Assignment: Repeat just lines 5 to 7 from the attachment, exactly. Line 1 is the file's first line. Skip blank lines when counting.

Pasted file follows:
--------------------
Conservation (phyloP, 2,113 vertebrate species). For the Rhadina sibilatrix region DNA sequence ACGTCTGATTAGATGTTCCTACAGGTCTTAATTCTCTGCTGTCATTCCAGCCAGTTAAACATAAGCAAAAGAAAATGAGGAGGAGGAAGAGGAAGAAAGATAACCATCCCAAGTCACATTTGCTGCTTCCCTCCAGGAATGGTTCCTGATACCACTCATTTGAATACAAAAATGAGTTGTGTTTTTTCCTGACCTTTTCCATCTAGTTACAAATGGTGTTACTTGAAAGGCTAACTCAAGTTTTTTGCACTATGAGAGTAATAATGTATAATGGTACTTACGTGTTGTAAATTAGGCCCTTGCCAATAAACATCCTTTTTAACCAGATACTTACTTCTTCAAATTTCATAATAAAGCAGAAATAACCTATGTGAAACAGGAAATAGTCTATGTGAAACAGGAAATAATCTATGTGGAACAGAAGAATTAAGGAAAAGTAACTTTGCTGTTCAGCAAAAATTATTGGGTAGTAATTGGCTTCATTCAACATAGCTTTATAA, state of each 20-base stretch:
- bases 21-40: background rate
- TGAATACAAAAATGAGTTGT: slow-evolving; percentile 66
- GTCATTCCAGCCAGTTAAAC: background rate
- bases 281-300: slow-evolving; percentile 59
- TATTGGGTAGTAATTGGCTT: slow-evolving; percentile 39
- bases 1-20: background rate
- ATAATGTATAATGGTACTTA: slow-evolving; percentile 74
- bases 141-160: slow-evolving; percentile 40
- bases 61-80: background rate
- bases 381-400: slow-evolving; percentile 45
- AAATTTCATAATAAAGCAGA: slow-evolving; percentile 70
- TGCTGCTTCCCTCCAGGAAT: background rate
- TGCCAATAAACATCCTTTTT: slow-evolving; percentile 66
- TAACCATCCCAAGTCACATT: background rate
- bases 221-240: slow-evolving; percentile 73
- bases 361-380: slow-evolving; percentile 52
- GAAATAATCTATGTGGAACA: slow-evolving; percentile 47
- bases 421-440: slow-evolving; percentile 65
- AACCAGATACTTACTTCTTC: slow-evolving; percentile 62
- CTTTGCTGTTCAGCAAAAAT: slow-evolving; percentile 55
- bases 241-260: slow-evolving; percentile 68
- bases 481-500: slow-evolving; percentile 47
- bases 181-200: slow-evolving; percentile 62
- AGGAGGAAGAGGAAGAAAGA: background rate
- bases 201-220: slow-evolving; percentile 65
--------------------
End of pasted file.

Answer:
- bases 281-300: slow-evolving; percentile 59
- TATTGGGTAGTAATTGGCTT: slow-evolving; percentile 39
- bases 1-20: background rate